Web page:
Missing bats, Phillips flashes glove with glitzy grab
By RONALD BLUM
Jul. 29, 2018
NEW YORK (AP) — Brett Phillips' bats never got to Yankee Stadium. His glove arrived, and that's what mattered more in his Kansas City Royals debut.
Phillips jumped and robbed Austin Romine of a possible three-run homer in the fourth inning of the Royals' 6-3 loss to New York Yankees on Sunday. And his eyes were closed as the ball landed in his glove at the top of the right-field wall.
"Did I? Wow, that's impressive," said the 24-year-old, who showed speed and a powerful arm.
Phillips could be excused for going batty. He was at Triple-A Colorado Springs at the time he was traded Friday night in a deal that sent Royals star third baseman Mike Moustakas to the Milwaukee Brewers. Phillips took a United flight from Denver to Houston, with a connection to Newark, New Jersey.
His lumber got lost.
"They told me they were on the plane," Phillips said. "They got checked on the plane, but they weren't checked off the plane, so I don't know if were stuck in the back or they just didn't see it. I'm hoping that they get shipped to Chicago."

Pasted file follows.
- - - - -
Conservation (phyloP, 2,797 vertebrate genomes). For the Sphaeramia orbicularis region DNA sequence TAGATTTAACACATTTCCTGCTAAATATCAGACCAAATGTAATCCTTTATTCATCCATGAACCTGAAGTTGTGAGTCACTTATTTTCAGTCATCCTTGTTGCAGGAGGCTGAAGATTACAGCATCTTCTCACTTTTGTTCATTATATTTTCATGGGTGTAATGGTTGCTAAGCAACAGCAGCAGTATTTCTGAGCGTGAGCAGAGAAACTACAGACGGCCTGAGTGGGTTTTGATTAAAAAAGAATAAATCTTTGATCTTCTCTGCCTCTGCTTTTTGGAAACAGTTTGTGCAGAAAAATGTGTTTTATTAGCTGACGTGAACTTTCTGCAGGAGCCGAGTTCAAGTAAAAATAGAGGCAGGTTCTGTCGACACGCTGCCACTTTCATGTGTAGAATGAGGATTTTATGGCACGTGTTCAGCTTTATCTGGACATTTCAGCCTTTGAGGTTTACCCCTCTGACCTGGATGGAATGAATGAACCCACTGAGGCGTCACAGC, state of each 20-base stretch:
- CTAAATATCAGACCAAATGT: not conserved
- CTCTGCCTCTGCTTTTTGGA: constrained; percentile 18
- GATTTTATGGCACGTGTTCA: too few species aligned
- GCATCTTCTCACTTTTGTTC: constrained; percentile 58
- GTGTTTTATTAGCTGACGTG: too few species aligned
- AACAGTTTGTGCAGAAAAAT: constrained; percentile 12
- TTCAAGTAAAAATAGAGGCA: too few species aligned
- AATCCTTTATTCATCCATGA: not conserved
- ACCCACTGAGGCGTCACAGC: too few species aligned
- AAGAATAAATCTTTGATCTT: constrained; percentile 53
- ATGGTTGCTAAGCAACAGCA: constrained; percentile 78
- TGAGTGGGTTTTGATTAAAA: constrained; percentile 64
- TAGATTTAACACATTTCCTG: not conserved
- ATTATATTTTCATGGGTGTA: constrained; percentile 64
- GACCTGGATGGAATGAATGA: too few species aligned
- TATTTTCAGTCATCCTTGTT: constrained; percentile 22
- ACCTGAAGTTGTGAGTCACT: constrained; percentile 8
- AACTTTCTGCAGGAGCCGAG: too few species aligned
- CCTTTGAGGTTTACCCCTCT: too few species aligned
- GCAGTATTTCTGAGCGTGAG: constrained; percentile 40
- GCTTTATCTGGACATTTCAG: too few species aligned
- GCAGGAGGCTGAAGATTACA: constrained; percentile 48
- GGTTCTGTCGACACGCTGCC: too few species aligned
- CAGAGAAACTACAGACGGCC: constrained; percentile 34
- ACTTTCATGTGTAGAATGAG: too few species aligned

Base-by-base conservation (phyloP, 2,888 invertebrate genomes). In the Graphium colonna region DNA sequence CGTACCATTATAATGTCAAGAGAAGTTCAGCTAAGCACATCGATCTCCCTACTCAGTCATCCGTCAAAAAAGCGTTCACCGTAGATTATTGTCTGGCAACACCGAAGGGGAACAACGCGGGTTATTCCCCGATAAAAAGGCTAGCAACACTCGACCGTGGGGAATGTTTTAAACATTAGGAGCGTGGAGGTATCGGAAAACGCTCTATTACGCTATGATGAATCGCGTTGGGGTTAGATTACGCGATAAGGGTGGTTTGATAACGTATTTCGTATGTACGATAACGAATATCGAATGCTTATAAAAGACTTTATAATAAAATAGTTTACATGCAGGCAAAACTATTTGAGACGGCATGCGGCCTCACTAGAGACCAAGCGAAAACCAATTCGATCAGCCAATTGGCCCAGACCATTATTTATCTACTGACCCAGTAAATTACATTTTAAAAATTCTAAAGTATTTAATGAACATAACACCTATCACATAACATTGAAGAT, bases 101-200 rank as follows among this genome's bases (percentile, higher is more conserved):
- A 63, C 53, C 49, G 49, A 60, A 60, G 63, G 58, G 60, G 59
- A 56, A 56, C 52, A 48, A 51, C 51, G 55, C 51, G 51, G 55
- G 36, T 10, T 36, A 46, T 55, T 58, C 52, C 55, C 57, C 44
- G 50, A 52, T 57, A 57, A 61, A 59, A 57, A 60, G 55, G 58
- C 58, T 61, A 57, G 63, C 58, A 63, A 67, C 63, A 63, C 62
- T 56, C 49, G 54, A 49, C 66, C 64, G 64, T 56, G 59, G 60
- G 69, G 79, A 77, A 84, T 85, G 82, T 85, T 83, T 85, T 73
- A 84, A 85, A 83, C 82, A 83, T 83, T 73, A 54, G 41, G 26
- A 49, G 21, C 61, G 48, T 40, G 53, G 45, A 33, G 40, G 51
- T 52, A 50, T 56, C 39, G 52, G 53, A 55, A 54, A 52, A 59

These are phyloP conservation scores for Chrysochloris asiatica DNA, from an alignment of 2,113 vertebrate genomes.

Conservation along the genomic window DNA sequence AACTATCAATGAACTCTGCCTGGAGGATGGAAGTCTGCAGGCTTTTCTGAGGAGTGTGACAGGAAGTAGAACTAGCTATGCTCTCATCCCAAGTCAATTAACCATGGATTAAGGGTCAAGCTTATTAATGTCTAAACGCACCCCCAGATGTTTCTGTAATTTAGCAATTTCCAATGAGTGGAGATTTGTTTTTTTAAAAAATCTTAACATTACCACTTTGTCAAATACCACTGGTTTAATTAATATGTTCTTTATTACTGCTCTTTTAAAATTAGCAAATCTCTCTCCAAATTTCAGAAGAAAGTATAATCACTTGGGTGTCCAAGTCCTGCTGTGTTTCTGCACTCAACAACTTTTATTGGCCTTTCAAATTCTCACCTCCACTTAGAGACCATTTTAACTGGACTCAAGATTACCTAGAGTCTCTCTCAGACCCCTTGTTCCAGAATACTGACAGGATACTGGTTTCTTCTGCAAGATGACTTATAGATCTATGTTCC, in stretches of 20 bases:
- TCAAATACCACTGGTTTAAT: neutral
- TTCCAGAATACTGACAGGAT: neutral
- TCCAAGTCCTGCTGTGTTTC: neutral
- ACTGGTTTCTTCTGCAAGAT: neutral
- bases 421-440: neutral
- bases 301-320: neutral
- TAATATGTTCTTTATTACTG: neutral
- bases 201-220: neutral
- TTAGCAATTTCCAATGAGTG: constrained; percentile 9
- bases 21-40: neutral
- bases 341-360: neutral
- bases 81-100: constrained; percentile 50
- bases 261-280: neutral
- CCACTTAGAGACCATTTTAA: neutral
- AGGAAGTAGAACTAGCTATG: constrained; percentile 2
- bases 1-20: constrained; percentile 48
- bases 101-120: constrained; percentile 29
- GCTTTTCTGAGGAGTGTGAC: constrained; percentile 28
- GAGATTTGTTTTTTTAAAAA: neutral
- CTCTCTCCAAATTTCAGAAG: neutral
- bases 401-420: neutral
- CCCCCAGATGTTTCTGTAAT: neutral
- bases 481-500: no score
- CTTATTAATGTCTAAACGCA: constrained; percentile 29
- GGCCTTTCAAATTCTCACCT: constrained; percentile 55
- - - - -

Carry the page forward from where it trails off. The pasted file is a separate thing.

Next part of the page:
After Sunday's game, the Royals travel to a series at the White Sox that starts Tuesday night.
Phillips uses Axe bats, which don't have the usual knob handle. Hunter Dozier is the only member of the Royals with one of the Axe models, and he has exactly one.
"It's a lot of pressure on me today," Phillips said before the game. "So this is all I've got, and if this doesn't work out, I'll just grab something from the bat rack and go out there and compete."
Phillips prefers 32½-inch, 31-ounce bats, and he anticipated having to make an adjustment with the borrowed lumber.
"Hunter, he's a little bigger than me," he said, "a lot bigger than me, and a lot stronger than me, and a lot better looking than me. He uses a 34-31½. I feel like someone just went across the street at the park and cut down the tree and gave it to me, so that's what I have. But that's all right. It seems large."
Sitting in front of his locker a few feet away, Dozier interjected: "There's plenty of hits in there."
"That's a great teammate: saving hits for the new guy," he said.
Acquired along with pitcher Jorge Lopez, Phillips was hit by a pitch, then grounded out and struck out. He wasn't sure whether Romine's drive would have cleared the wall.
"''I put my head down to run right off the bat and then picked it up again and realized that it wasn't hit as hard as I thought it was initially," he said. "So that's when I felt like I gave myself some room to jump."
Phillips made his big league debut for the Brewers in June 2017 and was hitting .182 with four RBIs in 15 games for Milwaukee this year during a call-up that ended last week. He was batting .240 with six homers, 25 RBIs and 11 steals for Triple-A Colorado Springs of the Pacific Coast League.
"He looked good out there in the outfield, and really liked his swing," Royals manager Ned Yost said.
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